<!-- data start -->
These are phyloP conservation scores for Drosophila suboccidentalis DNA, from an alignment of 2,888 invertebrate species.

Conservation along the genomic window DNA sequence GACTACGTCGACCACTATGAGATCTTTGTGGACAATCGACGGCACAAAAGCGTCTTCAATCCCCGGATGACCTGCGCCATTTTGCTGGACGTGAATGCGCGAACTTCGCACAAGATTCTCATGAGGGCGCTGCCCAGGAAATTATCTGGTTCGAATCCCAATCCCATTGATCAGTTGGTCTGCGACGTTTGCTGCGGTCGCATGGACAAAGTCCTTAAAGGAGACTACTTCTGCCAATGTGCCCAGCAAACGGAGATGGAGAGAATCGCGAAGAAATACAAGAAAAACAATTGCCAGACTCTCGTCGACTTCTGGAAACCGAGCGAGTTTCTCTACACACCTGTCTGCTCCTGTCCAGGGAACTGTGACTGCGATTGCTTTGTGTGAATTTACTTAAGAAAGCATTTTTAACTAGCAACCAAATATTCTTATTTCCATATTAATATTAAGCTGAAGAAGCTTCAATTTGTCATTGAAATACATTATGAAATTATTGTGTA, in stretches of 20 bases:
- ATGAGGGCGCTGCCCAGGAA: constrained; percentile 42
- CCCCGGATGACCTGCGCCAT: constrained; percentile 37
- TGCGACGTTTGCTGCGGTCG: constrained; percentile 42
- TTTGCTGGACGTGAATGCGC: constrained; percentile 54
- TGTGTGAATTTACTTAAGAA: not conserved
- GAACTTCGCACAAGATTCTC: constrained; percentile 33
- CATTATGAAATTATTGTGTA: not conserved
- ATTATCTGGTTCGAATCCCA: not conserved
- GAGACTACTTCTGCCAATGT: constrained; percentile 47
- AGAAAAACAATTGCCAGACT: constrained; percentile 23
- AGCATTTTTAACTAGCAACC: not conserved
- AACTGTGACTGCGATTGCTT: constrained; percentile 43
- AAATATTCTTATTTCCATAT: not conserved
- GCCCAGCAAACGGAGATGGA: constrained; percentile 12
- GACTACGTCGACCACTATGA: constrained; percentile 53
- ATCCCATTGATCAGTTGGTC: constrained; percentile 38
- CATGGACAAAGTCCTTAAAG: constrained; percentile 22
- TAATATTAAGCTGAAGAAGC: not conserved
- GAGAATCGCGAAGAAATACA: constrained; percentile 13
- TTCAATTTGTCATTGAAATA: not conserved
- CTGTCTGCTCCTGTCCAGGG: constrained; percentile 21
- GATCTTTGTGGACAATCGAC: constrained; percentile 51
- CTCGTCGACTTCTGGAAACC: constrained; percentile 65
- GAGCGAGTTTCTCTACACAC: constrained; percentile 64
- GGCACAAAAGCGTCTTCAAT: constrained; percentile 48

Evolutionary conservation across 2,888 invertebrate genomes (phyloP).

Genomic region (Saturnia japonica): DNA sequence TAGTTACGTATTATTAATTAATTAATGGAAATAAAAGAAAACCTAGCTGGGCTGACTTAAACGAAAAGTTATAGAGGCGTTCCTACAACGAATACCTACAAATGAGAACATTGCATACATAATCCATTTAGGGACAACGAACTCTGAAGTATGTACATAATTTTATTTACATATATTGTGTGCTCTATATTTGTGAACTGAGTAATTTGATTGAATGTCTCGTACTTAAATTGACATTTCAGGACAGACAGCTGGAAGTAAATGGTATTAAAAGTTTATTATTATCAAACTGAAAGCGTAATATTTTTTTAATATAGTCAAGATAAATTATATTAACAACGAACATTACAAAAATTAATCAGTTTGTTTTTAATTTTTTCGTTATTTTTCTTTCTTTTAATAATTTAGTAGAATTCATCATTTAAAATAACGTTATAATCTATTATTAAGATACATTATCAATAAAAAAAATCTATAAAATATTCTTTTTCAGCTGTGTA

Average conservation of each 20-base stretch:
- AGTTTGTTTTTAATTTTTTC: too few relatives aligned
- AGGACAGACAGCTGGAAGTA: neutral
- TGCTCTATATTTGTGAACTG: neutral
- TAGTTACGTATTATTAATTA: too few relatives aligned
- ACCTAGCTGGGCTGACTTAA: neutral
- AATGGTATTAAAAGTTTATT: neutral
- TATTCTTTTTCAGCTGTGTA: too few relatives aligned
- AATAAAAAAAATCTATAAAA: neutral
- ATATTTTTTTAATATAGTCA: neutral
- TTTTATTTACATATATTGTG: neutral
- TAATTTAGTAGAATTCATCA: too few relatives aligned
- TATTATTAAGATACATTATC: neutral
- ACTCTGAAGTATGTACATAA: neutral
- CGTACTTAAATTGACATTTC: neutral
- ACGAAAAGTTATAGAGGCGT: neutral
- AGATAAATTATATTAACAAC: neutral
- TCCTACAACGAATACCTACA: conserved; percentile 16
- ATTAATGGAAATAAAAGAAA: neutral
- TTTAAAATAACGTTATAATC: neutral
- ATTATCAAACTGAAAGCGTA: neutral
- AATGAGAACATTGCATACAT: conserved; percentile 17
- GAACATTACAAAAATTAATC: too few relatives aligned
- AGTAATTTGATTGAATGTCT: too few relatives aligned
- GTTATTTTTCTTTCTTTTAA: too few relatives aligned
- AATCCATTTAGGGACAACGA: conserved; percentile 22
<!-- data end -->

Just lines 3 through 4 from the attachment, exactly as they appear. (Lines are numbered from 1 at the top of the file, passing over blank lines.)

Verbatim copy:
- ATGAGGGCGCTGCCCAGGAA: constrained; percentile 42
- CCCCGGATGACCTGCGCCAT: constrained; percentile 37